Saturday, January 9, 2010

CQ's Wine Guide to France Part 3: The Loire


The Loire Valley is one of France’s largest and most diverse wine producing regions. Every year it seems new appellations are added and/or redefined. Still the dominant wines are from the Eastern most Loire, Sancerre and Pouilly-Fume. There is no “cru” system in place, however, producers now more so than ever are adding vineyard names to their wines to indicate a higher quality level to the consumer.


 The Loire Valley has a Maritime climate with cool winters and moderate summers. The soils are limestone with fossilized sea creatures. The high amount of minerality in the soil translates to an aroma of gunpowder or smoke especially in the wines of Sancerre and Pouilly-Fume.

  1. Melon de Bourgogne: sometimes called Muscadet after the appellation. Neutral aromatically – smells of green apple. Sometimes conveys salinity on the palate. Light to medium bodied wines, high acid. Used in Muscadet – the best ones come from the town of Sevre-et-Main.
  2. Chenin Blanc: relatively neutral aromatically, green apple, and wool. Medium to high acid, medium to full bodied. Produces wines from very dry to very sweet depending on method of production. Prone to vigor so yields must be restricted to produce the best wines. Used in the central Loire.
  3. Sauvignon Blanc: very aromatic, high acid, medium to full bodied wines. Aromas of grapefruit, lime, gooseberry, “cat’s pee”, and grass. Used in Eastern Loire for Sancerre and Pouilly-Fume.
  4. Cabernet Franc: can produce wines with an unpleasant “green” stem-like flavor when under-ripe. Used to give wines body in the warmest years in Bordeaux. Often blended with up to 25% Cabernet Sauvignon to produce the most serious of the reds in the Loire.
Regions of Note

  1. Muscadet: Western-most appellation in the Loire. Wines are produced solely from Melon de Bourgogne. Dry, crisp, almost salty wines perfect with seafood. The best wines can age for 10 to 20 years. The best wines are fermented and aged on the lies to create creamy, yeasty aromas not unlike those in Champagne.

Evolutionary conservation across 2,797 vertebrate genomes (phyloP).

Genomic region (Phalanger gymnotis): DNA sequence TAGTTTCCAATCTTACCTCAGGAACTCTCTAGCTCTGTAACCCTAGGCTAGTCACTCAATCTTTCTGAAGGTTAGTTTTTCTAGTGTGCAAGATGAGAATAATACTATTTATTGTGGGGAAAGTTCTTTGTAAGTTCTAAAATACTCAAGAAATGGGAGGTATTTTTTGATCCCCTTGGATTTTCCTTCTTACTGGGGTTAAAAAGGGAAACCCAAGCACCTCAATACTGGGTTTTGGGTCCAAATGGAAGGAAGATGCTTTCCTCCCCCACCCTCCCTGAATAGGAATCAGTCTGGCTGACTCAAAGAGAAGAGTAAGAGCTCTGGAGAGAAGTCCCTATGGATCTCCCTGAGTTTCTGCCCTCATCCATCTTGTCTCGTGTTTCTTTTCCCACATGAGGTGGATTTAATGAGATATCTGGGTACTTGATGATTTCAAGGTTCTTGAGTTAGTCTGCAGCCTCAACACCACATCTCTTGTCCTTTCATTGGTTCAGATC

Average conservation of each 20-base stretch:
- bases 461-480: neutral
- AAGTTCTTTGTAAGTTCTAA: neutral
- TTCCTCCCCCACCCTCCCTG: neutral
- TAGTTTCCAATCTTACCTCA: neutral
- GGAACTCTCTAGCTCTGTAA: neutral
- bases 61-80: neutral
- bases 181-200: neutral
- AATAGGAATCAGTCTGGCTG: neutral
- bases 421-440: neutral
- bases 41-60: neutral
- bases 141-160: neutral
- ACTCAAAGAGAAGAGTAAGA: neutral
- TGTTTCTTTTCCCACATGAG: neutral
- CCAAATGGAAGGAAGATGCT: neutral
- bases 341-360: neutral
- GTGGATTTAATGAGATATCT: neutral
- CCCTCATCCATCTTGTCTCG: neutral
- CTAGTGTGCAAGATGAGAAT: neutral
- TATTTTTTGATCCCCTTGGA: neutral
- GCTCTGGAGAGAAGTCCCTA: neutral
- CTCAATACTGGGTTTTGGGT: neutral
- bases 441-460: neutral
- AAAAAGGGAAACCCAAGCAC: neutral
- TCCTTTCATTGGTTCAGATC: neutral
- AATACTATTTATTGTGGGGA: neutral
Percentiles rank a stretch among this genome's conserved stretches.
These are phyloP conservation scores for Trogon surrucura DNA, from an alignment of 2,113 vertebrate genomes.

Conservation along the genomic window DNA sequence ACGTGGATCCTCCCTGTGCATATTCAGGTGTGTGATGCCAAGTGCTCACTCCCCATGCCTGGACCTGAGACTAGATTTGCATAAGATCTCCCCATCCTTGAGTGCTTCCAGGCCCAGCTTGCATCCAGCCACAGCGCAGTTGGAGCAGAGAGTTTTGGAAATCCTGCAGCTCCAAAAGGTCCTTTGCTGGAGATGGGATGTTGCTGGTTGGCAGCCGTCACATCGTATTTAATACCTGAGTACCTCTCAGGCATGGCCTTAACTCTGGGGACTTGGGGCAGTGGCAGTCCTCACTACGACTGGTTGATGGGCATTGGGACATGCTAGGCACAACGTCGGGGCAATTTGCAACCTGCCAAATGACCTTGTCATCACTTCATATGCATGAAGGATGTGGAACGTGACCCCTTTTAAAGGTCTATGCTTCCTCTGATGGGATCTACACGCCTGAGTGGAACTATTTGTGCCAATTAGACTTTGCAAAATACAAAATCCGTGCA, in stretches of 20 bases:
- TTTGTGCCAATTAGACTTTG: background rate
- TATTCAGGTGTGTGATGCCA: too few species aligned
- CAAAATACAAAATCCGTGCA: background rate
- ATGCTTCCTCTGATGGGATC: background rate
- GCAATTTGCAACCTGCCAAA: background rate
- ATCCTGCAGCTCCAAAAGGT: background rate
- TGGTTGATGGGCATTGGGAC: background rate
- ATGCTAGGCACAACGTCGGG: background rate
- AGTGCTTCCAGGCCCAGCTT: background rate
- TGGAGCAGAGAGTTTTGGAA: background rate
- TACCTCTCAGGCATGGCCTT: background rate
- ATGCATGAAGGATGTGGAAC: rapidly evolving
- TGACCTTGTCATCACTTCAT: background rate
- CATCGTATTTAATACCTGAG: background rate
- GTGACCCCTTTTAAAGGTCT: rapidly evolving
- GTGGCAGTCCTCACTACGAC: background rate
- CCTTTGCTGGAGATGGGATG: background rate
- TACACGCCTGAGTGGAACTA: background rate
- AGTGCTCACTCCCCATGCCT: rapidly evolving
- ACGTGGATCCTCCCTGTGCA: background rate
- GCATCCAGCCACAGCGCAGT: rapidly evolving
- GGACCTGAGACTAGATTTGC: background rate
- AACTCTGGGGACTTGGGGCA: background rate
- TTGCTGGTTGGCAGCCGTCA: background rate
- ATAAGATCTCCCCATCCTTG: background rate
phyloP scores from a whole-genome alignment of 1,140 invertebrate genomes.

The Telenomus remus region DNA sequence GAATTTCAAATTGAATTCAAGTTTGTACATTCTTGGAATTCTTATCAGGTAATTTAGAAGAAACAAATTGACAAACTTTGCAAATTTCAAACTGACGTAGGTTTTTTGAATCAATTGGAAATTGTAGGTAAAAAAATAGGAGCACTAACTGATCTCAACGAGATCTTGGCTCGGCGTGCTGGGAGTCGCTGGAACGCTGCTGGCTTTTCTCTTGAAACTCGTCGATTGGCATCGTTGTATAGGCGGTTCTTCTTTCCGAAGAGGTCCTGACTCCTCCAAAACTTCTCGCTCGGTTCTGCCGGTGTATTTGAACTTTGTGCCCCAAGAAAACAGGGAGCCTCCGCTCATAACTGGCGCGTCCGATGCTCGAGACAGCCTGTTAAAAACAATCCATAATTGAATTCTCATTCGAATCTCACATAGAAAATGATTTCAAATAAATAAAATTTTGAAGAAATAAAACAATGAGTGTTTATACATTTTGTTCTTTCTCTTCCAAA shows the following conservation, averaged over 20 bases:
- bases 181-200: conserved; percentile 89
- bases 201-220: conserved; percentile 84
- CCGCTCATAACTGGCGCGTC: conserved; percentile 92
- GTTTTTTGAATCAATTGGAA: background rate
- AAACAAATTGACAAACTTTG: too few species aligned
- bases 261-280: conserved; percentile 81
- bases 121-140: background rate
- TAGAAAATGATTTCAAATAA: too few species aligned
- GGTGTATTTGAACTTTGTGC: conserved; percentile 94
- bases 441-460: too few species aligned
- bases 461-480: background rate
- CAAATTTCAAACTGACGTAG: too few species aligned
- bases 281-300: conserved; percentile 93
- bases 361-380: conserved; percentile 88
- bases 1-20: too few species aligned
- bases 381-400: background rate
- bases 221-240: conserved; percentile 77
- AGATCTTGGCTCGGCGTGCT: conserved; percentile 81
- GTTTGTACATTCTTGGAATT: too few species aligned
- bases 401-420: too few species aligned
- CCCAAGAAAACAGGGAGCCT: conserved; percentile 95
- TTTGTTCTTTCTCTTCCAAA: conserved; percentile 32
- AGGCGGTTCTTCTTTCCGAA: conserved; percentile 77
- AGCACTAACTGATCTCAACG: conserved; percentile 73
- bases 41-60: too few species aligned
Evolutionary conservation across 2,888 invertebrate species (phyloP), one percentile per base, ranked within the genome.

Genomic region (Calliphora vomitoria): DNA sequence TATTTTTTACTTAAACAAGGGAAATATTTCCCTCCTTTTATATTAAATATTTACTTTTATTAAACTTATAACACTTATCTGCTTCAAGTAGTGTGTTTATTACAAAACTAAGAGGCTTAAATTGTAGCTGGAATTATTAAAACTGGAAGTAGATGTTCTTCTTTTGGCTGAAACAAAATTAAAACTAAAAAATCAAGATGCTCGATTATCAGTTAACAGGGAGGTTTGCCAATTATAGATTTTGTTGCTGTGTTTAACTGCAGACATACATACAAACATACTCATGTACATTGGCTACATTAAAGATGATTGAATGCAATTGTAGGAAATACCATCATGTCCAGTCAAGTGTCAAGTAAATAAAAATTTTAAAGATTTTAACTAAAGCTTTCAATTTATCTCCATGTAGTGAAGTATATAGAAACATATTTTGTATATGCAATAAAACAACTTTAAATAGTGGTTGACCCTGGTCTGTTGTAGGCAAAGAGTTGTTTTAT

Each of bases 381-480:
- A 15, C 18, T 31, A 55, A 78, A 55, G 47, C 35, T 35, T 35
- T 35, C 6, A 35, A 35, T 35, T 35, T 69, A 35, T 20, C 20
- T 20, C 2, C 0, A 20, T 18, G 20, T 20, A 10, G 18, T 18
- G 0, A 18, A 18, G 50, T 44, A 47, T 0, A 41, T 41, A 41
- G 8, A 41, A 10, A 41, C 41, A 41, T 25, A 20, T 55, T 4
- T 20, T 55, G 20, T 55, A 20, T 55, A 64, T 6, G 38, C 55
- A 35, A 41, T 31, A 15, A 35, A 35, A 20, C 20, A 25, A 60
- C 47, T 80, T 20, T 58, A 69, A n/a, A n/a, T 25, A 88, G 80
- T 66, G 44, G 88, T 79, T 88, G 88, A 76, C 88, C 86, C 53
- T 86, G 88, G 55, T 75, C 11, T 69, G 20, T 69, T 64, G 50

2. Vouvray/Savenierres: Central Loire. Wines are made from Chenin Blanc from dry to sweet. The driest wines will often be labled “sec”. Vouvray and Savenierres are perhaps some of the most age-worthy wines in the Loire.
  3. Couteaux de Layon/Quarts de Chaume: sweet wines from late harvested Chenin Blanc.
  4. Bourgueil/Chinon: Some of the most serious and age-worthy red wines come from here. They are primarily Cabernet Franc, however, producers now may blend in up to 25% Cabernet Sauvignon for more structure. They are smoky and taste of plums.
  5. Anjou/Saumur: many of the grapes for sparkling wine come from here to make cremant de loire. Also red, rose, and white wines are produced.
  6. Sancerre/Pouilly-Fume: Definitive Sauvignon Blanc appellations setting the standard worldwide from the Eastern Loire Valley. Crisp and lemony with a grassy background. Full-bodied with a strong “flinty” minerality from limestone soils. The best Sancerres and Pouilly-Fumes can age.
Producers of note
  1. Didier Dagueneau: Sadly recently deceased. Producer of top quality age-worthy Pouilly-Fume. Used traditional methods such as horse-drawn plow to produce the highest quality wines.
  2. Nicolas Joly: arguably the founding father of biodynamism in France among winegrowers. Producer of Savenierres.
  3. Domaine de Baumard: Incredibly consistent producer of top quality sweet wines from Chenin Blanc.
Biodynamic Wine Growing

Following organic practices by not using artificial pesticides, but also taking it a step further by following the rhythms of nature. Special mixtures of composts fermented in animal bladders and horns are used to fertilize the vineyards and harvest time is determined by the cycles of the moon. The vineyard’s ecosystem including animals, microorganisms, vines, and surrounding vegetation are treated as a whole living entity rather than examining only the individual vine’s growth and fruit production.

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